27  10  16  2   15  22  26  8   12  21  18  16  4   2   5   27  18  28  17  3
10  2   27  4   20  19  14  11  18  16  29  2   11  7   1   29  29  6   18  26
26  10  30  21  6   10  7   6   30  27  2   5   25  25  22  24  17  8   16  21
13  27  16  19  16  21  28  23  30  24  12  24  5   30  14  5   21  2   22  11
20  2   19  21  29  23  21  8   21  15  26  22  28  22  13  27  1   6   14  7
11  20  3   17  9   4   9   5   7   18  21  20  11  14  21  22  6   29  22  21
21  25  7   20  28  18  1   30  4   25  28  10  24  23  8   9   17  24  6   11
21  10  28  24  1   24  29  8   7   28  1   14  10  23  14  12  28  30  21  11
13  11  3   18  30  15  2   13  29  14  22  17  30  16  17  9   24  8   11  23
29  7   21  3   25  23  17  28  25  30  26  19  25  29  6   15  20  9   30  17
23  26  30  16  5   21  22  13  24  24  16  27  24  5   1   28  25  26  21  11
9   5   3   23  19  3   7   30  3   9   25  29  12  3   14  19  23  25  26  20
6   9   14  15  12  27  2   2   27  28  23  25  13  1   13  16  24  10  28  6
5   8   5   6   24  20  22  15  9   6   19  26  27  15  15  21  12  24  27  9
22  5   18  18  23  25  20  7   9   7   21  21  24  19  21  1   7   14  20  8
5   7   23  3   26  10  8   27  26  3   5   2   27  15  29  2   28  18  5   19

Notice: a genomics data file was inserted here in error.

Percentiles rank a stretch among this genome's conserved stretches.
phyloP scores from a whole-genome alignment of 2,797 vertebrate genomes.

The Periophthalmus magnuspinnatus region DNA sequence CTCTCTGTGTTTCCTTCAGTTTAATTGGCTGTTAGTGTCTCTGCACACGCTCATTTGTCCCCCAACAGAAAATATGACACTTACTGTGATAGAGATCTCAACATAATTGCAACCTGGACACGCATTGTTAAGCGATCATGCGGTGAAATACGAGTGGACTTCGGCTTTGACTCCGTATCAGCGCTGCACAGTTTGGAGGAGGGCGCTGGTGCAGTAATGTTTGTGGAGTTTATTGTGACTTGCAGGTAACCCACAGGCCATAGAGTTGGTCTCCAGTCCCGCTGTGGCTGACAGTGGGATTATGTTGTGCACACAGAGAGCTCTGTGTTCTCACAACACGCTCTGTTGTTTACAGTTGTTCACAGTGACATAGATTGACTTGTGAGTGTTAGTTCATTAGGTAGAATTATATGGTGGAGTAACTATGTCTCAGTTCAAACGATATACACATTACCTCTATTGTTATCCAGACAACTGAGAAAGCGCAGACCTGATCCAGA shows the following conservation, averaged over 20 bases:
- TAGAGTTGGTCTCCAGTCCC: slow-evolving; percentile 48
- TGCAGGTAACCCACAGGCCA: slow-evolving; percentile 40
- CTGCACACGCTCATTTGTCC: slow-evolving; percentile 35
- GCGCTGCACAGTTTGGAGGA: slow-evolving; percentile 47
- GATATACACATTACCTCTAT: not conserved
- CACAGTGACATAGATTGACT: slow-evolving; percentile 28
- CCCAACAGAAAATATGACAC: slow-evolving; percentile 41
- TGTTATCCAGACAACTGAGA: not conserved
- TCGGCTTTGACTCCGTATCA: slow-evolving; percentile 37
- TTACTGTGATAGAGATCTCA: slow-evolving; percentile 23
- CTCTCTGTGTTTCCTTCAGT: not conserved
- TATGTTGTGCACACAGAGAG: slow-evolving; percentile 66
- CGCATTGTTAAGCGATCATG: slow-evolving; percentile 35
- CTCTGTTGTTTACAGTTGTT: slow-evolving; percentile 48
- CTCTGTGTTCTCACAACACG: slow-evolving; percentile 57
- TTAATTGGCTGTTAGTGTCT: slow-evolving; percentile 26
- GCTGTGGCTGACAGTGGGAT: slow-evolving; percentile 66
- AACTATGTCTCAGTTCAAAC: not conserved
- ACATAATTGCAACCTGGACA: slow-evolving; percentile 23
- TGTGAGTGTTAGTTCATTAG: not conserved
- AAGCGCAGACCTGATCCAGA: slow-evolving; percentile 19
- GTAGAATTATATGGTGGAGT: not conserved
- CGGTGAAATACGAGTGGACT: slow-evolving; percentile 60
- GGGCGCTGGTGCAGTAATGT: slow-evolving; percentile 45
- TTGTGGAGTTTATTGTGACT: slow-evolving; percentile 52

19  18  14  26  15  23  2   18  4   7   5   30  5   9   8   17  27  2   24  21
21  27  11  25  20  5   28  4   26  3   9   13  4   22  26  4   30  9   13  14
24  29  11  6   26  20  30  1   2   11  2   7   20  10  3   26  4   3   4   27
26  30  4   9   13  9   15  28  23  1   10  1   3   30  27  29  4   28  11  8
3   1   27  23  30  30  6   14  15  28  7   29  24  8   23  8   4   15  24  10
17  18  27  19  17  29  25  7   5   8   21  22  24  8   15  16  10  29  7   12
1   18  19  3   22  1   13  16  26  27  4   3   16  30  7   13  14  8   28  4
17  10  8   11  6   8   13  13  27  19  14  21  28  26  26  20  26  5   30  14
22  23  9   28  11  21  12  3   11  7   26  16  14  4   20  24  15  12  13  4
12  24  8   9   25  1   29  5   24  24  13  1   5   26  14  19  12  27  19  17
12  14  7   6   3   26  24  11  19  1   1   2   3   13  19  8   18  14  3   13
29  25  14  30  12  22  14  14  20  12  2   2   13  26  7   28  12  26  2   13